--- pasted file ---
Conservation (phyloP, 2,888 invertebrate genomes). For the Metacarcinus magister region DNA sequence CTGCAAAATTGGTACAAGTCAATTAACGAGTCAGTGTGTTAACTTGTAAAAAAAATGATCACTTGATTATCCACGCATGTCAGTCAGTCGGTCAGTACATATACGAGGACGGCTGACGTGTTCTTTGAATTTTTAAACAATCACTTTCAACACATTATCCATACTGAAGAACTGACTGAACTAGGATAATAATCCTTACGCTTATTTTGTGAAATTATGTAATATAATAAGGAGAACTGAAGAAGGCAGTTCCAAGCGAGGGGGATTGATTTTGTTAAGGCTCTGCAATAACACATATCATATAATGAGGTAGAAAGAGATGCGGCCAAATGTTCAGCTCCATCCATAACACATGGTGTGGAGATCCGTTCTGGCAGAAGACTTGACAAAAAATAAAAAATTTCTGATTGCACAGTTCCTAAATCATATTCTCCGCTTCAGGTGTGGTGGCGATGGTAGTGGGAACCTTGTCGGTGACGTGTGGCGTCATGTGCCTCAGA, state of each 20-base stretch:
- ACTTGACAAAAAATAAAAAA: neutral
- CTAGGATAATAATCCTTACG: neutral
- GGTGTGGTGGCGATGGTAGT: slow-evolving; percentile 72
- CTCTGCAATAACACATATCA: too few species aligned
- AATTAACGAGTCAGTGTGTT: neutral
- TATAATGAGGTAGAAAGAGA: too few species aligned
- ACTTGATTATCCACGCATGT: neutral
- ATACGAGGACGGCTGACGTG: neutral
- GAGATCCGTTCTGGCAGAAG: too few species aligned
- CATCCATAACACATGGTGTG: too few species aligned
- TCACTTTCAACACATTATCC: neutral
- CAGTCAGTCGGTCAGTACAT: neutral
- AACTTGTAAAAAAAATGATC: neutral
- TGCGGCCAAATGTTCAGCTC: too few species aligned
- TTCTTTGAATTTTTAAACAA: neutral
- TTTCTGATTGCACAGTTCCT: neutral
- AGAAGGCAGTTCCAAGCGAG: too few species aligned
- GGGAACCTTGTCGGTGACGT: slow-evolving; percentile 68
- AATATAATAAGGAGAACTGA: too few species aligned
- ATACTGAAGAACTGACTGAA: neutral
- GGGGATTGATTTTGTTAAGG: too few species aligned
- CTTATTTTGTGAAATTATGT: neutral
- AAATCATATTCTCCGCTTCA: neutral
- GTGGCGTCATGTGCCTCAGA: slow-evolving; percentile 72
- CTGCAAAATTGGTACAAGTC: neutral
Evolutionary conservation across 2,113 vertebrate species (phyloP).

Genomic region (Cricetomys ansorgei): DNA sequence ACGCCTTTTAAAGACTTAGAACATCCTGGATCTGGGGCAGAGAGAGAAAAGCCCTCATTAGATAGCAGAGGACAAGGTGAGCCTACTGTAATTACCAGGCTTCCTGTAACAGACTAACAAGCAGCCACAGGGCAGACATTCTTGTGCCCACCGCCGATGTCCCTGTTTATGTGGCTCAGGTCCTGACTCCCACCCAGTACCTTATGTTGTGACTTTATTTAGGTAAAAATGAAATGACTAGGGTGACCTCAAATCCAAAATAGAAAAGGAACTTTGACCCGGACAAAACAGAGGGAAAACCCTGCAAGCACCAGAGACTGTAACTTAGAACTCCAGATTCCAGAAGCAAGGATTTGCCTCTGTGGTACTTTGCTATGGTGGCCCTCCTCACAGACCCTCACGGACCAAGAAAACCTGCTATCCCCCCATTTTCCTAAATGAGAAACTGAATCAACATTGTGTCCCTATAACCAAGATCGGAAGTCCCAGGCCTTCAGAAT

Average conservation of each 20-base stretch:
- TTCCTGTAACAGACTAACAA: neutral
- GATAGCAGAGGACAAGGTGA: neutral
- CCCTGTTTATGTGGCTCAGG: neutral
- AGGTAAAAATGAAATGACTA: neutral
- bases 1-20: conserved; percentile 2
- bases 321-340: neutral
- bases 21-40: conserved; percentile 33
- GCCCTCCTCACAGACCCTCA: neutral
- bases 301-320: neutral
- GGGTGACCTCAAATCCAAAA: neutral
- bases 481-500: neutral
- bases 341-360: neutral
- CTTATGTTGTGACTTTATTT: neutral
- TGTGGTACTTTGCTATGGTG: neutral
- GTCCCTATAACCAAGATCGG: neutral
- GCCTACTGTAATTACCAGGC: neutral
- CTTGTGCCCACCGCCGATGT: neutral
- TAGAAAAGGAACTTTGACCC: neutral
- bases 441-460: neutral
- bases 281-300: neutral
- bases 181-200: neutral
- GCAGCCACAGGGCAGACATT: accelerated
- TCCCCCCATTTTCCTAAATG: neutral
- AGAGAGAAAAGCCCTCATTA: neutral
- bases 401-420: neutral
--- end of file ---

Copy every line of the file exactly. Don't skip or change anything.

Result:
Conservation (phyloP, 2,888 invertebrate genomes). For the Metacarcinus magister region DNA sequence CTGCAAAATTGGTACAAGTCAATTAACGAGTCAGTGTGTTAACTTGTAAAAAAAATGATCACTTGATTATCCACGCATGTCAGTCAGTCGGTCAGTACATATACGAGGACGGCTGACGTGTTCTTTGAATTTTTAAACAATCACTTTCAACACATTATCCATACTGAAGAACTGACTGAACTAGGATAATAATCCTTACGCTTATTTTGTGAAATTATGTAATATAATAAGGAGAACTGAAGAAGGCAGTTCCAAGCGAGGGGGATTGATTTTGTTAAGGCTCTGCAATAACACATATCATATAATGAGGTAGAAAGAGATGCGGCCAAATGTTCAGCTCCATCCATAACACATGGTGTGGAGATCCGTTCTGGCAGAAGACTTGACAAAAAATAAAAAATTTCTGATTGCACAGTTCCTAAATCATATTCTCCGCTTCAGGTGTGGTGGCGATGGTAGTGGGAACCTTGTCGGTGACGTGTGGCGTCATGTGCCTCAGA, state of each 20-base stretch:
- ACTTGACAAAAAATAAAAAA: neutral
- CTAGGATAATAATCCTTACG: neutral
- GGTGTGGTGGCGATGGTAGT: slow-evolving; percentile 72
- CTCTGCAATAACACATATCA: too few species aligned
- AATTAACGAGTCAGTGTGTT: neutral
- TATAATGAGGTAGAAAGAGA: too few species aligned
- ACTTGATTATCCACGCATGT: neutral
- ATACGAGGACGGCTGACGTG: neutral
- GAGATCCGTTCTGGCAGAAG: too few species aligned
- CATCCATAACACATGGTGTG: too few species aligned
- TCACTTTCAACACATTATCC: neutral
- CAGTCAGTCGGTCAGTACAT: neutral
- AACTTGTAAAAAAAATGATC: neutral
- TGCGGCCAAATGTTCAGCTC: too few species aligned
- TTCTTTGAATTTTTAAACAA: neutral
- TTTCTGATTGCACAGTTCCT: neutral
- AGAAGGCAGTTCCAAGCGAG: too few species aligned
- GGGAACCTTGTCGGTGACGT: slow-evolving; percentile 68
- AATATAATAAGGAGAACTGA: too few species aligned
- ATACTGAAGAACTGACTGAA: neutral
- GGGGATTGATTTTGTTAAGG: too few species aligned
- CTTATTTTGTGAAATTATGT: neutral
- AAATCATATTCTCCGCTTCA: neutral
- GTGGCGTCATGTGCCTCAGA: slow-evolving; percentile 72
- CTGCAAAATTGGTACAAGTC: neutral
Evolutionary conservation across 2,113 vertebrate species (phyloP).

Genomic region (Cricetomys ansorgei): DNA sequence ACGCCTTTTAAAGACTTAGAACATCCTGGATCTGGGGCAGAGAGAGAAAAGCCCTCATTAGATAGCAGAGGACAAGGTGAGCCTACTGTAATTACCAGGCTTCCTGTAACAGACTAACAAGCAGCCACAGGGCAGACATTCTTGTGCCCACCGCCGATGTCCCTGTTTATGTGGCTCAGGTCCTGACTCCCACCCAGTACCTTATGTTGTGACTTTATTTAGGTAAAAATGAAATGACTAGGGTGACCTCAAATCCAAAATAGAAAAGGAACTTTGACCCGGACAAAACAGAGGGAAAACCCTGCAAGCACCAGAGACTGTAACTTAGAACTCCAGATTCCAGAAGCAAGGATTTGCCTCTGTGGTACTTTGCTATGGTGGCCCTCCTCACAGACCCTCACGGACCAAGAAAACCTGCTATCCCCCCATTTTCCTAAATGAGAAACTGAATCAACATTGTGTCCCTATAACCAAGATCGGAAGTCCCAGGCCTTCAGAAT

Average conservation of each 20-base stretch:
- TTCCTGTAACAGACTAACAA: neutral
- GATAGCAGAGGACAAGGTGA: neutral
- CCCTGTTTATGTGGCTCAGG: neutral
- AGGTAAAAATGAAATGACTA: neutral
- bases 1-20: conserved; percentile 2
- bases 321-340: neutral
- bases 21-40: conserved; percentile 33
- GCCCTCCTCACAGACCCTCA: neutral
- bases 301-320: neutral
- GGGTGACCTCAAATCCAAAA: neutral
- bases 481-500: neutral
- bases 341-360: neutral
- CTTATGTTGTGACTTTATTT: neutral
- TGTGGTACTTTGCTATGGTG: neutral
- GTCCCTATAACCAAGATCGG: neutral
- GCCTACTGTAATTACCAGGC: neutral
- CTTGTGCCCACCGCCGATGT: neutral
- TAGAAAAGGAACTTTGACCC: neutral
- bases 441-460: neutral
- bases 281-300: neutral
- bases 181-200: neutral
- GCAGCCACAGGGCAGACATT: accelerated
- TCCCCCCATTTTCCTAAATG: neutral
- AGAGAGAAAAGCCCTCATTA: neutral
- bases 401-420: neutral